The Duke and Duchess of Cambridge have won an injunction in a French court preventing celebrity magazine Closer from publishing further paparazzi shots of the duchess sunbathing topless. A criminal investigation has also been launched, targeting the editor of Closer and the unknown person who took the pictures.
No action has been taken against the publishers of the images in Italy and Ireland, however, with a palace source indicating such action was unlikely.
Mondadori France, Closer's publishing company, has also been ordered to hand over all copies of the image within 24 hours, or else face a fine of €10,000 per day.
A similar fine will apply if it breaches any other terms of the injunction, including a ban on transmitting the images.
Kate's lawyer said yesterday: "In what name did this magazine publish these shocking photos? ... It was certainly not in the name of information. This has no place on the cover of a magazine or even in an article in a magazine," and argued in court that the photographs were a breach of the French privacy laws and were "a shocking breach of their personal intimacy".
But one senior executive at a British celebrity magazine told the Guardian: "I think the action has been taken while the horse is already half way round the field."
The photos have been republished in Ireland and Italy, and are widely available online.
The editor of the Daily Star in Ireland was suspended last night.
When Closer published the photos on Friday, Will and Kate condemned the move as a "grotesque" invasion of the Wilkat's privacy "reminiscent of the worst excesses of worst excesses of the press and paparazzi during the life of Diana, Princess of Wales".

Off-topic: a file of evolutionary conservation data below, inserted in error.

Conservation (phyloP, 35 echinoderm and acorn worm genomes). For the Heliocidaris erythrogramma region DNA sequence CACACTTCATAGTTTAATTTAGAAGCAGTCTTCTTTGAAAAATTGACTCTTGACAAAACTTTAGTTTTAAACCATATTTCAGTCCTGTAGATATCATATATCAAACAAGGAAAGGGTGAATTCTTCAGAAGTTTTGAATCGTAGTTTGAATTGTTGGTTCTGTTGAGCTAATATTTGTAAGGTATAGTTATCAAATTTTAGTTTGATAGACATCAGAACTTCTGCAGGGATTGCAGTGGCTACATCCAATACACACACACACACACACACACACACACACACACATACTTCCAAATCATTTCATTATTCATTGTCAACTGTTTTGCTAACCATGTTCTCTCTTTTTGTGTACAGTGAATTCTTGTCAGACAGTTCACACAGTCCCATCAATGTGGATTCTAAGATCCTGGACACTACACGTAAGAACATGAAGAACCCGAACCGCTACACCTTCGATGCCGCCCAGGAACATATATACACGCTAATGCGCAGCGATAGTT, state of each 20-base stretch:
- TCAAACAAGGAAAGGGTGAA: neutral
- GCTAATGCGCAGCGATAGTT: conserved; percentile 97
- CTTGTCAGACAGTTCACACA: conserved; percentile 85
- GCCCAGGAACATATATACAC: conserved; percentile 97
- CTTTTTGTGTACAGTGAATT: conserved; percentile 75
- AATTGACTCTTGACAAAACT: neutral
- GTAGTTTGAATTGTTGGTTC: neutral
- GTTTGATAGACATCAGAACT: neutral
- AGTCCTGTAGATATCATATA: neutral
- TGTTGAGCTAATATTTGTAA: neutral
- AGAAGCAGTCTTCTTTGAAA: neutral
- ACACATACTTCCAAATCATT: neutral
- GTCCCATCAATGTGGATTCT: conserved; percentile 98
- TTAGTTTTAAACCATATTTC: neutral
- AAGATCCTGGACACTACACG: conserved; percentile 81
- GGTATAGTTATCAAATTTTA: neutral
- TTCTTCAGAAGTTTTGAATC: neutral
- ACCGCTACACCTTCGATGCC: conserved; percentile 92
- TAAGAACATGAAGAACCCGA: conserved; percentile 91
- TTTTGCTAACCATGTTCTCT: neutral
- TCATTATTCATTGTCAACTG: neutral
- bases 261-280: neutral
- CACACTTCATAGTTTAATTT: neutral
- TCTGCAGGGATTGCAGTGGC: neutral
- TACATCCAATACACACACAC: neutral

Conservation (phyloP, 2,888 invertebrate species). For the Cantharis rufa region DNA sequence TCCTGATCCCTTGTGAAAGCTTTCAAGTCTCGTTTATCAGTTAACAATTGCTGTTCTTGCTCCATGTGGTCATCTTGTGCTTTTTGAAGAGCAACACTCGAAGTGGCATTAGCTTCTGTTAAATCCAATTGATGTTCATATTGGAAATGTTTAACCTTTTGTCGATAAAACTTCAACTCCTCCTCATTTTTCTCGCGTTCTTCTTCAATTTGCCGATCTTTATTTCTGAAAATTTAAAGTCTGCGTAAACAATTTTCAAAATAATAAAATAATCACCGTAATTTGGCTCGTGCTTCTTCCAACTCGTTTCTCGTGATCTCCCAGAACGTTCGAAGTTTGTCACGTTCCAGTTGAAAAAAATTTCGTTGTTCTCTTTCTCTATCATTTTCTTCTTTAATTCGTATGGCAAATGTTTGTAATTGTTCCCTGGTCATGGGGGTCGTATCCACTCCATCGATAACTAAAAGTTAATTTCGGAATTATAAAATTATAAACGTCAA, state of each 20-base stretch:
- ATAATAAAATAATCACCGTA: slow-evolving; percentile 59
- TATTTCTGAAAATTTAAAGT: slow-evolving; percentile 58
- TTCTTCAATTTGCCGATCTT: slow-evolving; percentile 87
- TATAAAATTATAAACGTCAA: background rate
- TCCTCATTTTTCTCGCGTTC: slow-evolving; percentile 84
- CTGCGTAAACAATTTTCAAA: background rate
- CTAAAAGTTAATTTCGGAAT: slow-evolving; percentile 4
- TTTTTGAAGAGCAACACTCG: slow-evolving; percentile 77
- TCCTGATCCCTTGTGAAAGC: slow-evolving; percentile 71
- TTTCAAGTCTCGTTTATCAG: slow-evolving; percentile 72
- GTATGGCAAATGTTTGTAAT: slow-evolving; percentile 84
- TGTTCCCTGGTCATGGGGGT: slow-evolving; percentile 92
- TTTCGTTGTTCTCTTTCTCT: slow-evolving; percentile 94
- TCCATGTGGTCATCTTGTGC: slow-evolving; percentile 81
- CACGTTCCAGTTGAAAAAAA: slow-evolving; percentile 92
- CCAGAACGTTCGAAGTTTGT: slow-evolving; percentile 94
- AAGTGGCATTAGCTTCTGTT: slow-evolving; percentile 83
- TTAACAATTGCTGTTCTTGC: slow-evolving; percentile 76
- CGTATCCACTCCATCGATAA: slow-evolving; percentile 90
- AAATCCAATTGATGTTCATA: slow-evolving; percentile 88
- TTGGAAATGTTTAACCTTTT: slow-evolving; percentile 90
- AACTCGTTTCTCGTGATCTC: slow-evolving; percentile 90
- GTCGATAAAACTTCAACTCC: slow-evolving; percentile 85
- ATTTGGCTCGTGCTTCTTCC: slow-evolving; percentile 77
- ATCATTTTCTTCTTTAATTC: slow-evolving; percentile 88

The pictures were taken while in Provence at a chateau owned by Lord Linley, the Queen's nephew, from a public road.
The couple fly home from Tuvalu, where they are completing their royal tour, later today.
They have also launched criminal proceedings against the editor of Closer and the unnamed photographer in France, which carry fines of up to €45,000 £36,000 and the possibility of a year in jail. These proceedings could take up to two years to work their way through the French courts.
The French prosecutor opened a preliminary criminal investigation into the pictures.
The first stage of the inquiry, which could take months, according to the Daily Telegraph, will allow the prosecutor to decide whether to proceed with a full investigation into whether taking and publishing the pictures breached the couple's right to privacy under French law.
The prosecutor will also have to decide who any criminal proceedings are directed against.
The royals' complaint cites “persons unknown” but it is understood they want proceedings brought against both the editor of Closer magazine, which published the photos on Friday, and whoever took the images of the couple sunbathing at a chateau in Provence earlier this month.
In court yesterday, Aurelien Hamelle, a lawyer for the royal couple, said the Duchess was a "young woman, and not an object" and the photos were from a "highly intimate moment".
Bringing the civil action, he said his clients were not demanding the magazine be pulled from shelves, as "the damage is done", but they did not want any more copies printed of last Friday's edition that contained the controversial pictures.
Drawing a parallel with the "useless, morbid and fatal hunt" by paparazzi that led to the death of William's mother Princess Diana, Mr Hamelle urged the judge to grant an injunction against all republishing of the photographs in print and in digital form and to ban their resale.
Sixty years and hardly a slip.